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Welcome to AWC’s online library of Legislative Bulletin and CityVoice news articles and other updates.

Published on Monday, December 12, 2016

How might a closely divided Legislature help or hinder AWC’s 2017 agenda?

As legislators prepare to start their session on January 9, they come back to several looming challenges in addition to K-12 education funding. There are at least 19 new faces and perspectives arriving, and the partisan divide is narrow on one hand and potentially wider than before on another. On the surface, the 2017-18 Legislature might look much like the last one. There are again 50 Democrats and 48 Republicans in the House and, basically, 25 Republicans and 24 Democrats in the Senate. Leadership teams appear the same and there was no change in Governor.

Look a little closer and you’ll see that there are 17 new House members (nine Republicans and eight Democrats) and eight new Senators (four Democrats and four Republicans). Of the former, six gave up their House seats to run for seats vacated by retiring Senators. Lastly, there remain three Senate seats that will be vacated and refilled because sitting Senators Jayapal, Habib, and Roach each won other positions (Congress, Lt. Governor, and County Council). It’s likely they will be replaced by a House member so we could see three more new replacement faces in the House.

Why might this matter for things cities and towns care about?

In a partisan environment close majorities often mean it’s difficult to pass controversial bills. That’s generally good unless what you want and need is controversial, and some of AWC’s priorities might be deemed as such. Many of the ideas being generated to accomplish the goal of a balanced state budget will likely make it difficult to pay for items on everyone’s wish lists. If recent history repeats itself, we could find key programs and funding cities care about on the short list chopping block.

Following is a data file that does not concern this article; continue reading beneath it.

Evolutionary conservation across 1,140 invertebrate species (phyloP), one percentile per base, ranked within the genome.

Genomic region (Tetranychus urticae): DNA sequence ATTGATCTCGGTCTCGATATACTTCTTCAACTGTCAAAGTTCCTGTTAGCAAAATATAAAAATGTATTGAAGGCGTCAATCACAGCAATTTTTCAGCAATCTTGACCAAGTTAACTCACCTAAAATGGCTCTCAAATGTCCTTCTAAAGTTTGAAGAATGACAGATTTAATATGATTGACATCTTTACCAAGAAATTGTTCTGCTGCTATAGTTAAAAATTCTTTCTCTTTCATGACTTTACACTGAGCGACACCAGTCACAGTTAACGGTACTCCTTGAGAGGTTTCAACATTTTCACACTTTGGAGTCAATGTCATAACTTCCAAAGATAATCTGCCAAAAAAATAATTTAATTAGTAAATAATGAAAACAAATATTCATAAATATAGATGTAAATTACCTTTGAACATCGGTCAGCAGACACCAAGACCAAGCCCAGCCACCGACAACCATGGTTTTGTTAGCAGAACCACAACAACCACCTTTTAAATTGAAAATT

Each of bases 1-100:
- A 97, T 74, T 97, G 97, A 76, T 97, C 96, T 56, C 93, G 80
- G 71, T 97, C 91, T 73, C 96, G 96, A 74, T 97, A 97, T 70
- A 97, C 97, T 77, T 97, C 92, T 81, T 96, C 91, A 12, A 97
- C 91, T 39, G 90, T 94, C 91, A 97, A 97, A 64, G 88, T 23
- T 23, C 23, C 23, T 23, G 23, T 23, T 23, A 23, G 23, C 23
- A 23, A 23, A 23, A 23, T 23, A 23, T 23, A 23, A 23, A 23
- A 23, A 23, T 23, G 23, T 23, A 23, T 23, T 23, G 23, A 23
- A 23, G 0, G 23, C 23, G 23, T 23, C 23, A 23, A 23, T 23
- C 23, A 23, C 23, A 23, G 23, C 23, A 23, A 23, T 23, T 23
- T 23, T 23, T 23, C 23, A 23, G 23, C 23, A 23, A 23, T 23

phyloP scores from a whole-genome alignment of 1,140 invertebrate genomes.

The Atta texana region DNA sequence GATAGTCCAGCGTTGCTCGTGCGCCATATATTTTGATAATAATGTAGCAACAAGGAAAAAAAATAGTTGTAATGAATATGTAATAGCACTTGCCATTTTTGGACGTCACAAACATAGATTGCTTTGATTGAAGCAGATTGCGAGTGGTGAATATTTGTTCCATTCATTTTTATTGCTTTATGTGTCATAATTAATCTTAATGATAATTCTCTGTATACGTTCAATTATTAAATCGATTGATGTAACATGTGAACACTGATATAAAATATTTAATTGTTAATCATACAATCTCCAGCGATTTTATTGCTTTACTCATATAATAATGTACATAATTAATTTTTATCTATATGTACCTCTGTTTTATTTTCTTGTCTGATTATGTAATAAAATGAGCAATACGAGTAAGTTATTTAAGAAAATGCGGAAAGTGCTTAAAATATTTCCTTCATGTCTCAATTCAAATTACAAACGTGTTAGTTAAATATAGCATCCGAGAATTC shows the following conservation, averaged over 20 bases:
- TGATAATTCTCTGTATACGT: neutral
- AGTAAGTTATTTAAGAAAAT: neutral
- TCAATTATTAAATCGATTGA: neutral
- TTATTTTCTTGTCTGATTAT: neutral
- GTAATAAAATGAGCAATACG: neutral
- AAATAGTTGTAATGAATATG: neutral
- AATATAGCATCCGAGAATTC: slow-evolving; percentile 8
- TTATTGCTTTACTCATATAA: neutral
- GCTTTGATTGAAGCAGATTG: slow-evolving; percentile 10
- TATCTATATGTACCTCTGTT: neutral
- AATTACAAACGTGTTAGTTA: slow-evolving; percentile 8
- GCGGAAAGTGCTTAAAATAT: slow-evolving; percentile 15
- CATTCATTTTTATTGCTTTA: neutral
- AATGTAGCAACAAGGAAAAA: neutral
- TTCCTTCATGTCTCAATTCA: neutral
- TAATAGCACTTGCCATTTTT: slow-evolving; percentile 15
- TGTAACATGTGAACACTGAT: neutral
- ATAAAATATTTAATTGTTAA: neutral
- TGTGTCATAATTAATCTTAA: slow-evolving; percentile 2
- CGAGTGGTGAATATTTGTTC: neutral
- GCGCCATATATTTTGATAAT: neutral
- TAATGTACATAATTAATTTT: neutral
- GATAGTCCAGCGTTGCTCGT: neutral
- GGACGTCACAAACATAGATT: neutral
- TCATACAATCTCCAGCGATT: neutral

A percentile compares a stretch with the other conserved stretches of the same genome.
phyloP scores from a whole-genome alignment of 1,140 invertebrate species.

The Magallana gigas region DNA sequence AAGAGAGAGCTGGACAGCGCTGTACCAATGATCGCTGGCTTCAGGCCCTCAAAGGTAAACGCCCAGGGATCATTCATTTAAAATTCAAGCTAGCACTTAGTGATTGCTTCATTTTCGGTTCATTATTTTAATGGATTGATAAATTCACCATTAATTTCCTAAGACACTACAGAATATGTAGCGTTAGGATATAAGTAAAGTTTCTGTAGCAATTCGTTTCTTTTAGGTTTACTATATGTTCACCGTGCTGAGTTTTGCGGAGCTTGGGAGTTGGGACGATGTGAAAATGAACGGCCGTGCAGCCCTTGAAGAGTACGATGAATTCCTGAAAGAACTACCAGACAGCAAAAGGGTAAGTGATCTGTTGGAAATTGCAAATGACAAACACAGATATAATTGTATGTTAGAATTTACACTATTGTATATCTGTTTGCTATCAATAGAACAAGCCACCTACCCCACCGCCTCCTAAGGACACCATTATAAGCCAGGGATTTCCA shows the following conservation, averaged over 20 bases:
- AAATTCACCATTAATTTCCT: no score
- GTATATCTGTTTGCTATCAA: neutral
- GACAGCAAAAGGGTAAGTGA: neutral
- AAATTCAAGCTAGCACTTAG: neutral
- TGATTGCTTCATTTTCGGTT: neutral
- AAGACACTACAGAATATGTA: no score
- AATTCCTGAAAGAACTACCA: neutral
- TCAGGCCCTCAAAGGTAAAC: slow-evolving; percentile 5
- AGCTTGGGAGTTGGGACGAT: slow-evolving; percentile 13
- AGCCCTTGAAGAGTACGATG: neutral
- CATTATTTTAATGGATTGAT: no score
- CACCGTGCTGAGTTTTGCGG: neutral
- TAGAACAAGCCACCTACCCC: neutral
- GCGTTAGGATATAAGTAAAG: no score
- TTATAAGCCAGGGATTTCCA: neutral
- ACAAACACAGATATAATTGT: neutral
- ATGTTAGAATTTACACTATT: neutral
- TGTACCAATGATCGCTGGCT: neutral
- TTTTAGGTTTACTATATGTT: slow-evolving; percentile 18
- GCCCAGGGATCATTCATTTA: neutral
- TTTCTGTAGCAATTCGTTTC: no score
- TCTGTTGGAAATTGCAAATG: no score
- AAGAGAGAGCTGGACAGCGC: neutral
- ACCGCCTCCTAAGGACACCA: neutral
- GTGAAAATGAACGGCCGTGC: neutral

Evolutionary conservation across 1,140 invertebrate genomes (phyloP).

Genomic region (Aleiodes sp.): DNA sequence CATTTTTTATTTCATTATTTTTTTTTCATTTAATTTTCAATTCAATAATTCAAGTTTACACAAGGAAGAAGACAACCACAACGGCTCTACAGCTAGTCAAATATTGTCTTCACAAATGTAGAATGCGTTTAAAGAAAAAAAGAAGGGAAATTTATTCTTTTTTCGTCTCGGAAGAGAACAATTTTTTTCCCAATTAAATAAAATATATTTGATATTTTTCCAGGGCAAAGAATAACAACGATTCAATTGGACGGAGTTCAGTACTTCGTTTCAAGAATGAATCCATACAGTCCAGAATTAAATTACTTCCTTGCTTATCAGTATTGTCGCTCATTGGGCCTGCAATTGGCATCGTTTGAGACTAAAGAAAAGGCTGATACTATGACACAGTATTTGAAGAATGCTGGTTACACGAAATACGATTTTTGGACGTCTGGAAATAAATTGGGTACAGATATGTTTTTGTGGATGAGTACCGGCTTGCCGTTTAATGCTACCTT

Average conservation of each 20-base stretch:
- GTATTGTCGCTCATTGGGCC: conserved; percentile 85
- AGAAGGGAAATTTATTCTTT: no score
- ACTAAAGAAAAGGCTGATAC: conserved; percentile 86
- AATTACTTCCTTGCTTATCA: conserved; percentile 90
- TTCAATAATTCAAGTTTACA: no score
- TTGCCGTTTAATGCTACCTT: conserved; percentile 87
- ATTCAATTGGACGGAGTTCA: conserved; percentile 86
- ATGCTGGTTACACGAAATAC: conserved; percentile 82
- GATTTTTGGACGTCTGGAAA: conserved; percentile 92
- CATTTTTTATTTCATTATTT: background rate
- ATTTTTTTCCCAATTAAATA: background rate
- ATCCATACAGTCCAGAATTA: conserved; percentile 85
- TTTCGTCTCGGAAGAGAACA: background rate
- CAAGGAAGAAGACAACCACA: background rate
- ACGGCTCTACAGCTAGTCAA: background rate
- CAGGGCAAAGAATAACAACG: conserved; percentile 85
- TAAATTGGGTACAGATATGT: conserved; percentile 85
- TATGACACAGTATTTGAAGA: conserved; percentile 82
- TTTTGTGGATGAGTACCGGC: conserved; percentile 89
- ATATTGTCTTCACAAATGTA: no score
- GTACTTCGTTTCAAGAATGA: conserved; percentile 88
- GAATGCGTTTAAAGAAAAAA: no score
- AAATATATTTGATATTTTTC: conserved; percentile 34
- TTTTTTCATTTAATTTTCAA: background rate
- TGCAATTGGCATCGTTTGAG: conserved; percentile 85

As session begins, we’ll get a glimpse at whether the House and Senate caucuses and the Governor are ready, willing, and able to look for common ground. Will there be an early agreement on K-12 education funding? Will there be proclamations of “no new taxes”? What will each caucus seek and might coalitions like a bi-partisan moderate middle emerge?

Your AWC team will be working with each caucus and the Governor’s office to find ways they can each help us and learn how we can help them. We’ll continue to promote and assist those who are and want to be local government Champions. We ask that each of you find an issue or issues that matter to your community and get engaged. We need all hands on deck and appreciate your help and attention.

Some quick reminders:

  • Beginning Monday, January 9 and until session ends, you’ll receive a weekly Legislative Bulletin e-mailed to you with some new formatting we hope will make it easier and more efficient for you to follow.
  • Dozens of Mayors are scheduled to come to Olympia for a day on the “hill” on Wednesday, January 18. If not already registered, there’s more information here.
  • We’re already planning the program for this year’s City Action Days conference, February 15-16. This year, more than any in the recent past, your presence and voices are needed to remind legislators why a great state can’t be sustained and thrive without strong cities. Registration is open!
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